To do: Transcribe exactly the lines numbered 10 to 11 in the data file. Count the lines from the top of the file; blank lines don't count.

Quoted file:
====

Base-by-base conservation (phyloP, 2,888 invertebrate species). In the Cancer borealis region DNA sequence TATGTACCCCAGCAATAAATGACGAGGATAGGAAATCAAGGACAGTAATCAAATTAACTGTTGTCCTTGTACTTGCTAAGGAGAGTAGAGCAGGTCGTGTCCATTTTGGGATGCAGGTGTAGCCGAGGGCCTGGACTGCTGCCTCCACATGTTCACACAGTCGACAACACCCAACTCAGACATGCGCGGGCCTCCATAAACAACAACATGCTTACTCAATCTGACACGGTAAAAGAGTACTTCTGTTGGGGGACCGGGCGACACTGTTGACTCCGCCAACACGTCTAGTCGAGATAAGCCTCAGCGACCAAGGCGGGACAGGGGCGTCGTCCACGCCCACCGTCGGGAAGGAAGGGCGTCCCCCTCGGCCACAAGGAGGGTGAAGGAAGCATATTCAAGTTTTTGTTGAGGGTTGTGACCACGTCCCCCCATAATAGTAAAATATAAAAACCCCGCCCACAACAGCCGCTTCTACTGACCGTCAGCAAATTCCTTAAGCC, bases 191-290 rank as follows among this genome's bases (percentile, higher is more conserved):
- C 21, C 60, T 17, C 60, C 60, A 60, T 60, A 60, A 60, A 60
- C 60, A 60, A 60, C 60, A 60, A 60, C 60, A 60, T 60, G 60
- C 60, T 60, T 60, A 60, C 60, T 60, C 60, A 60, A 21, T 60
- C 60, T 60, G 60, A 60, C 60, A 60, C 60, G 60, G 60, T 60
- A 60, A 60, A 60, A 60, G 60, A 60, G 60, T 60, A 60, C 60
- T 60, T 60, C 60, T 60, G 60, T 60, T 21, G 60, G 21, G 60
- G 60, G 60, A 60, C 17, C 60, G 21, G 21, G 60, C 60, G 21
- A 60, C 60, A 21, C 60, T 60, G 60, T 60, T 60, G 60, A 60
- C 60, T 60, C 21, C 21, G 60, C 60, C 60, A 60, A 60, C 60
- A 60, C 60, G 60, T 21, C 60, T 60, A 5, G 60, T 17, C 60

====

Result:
- C 60, T 60, C 21, C 21, G 60, C 60, C 60, A 60, A 60, C 60
- A 60, C 60, G 60, T 21, C 60, T 60, A 5, G 60, T 17, C 60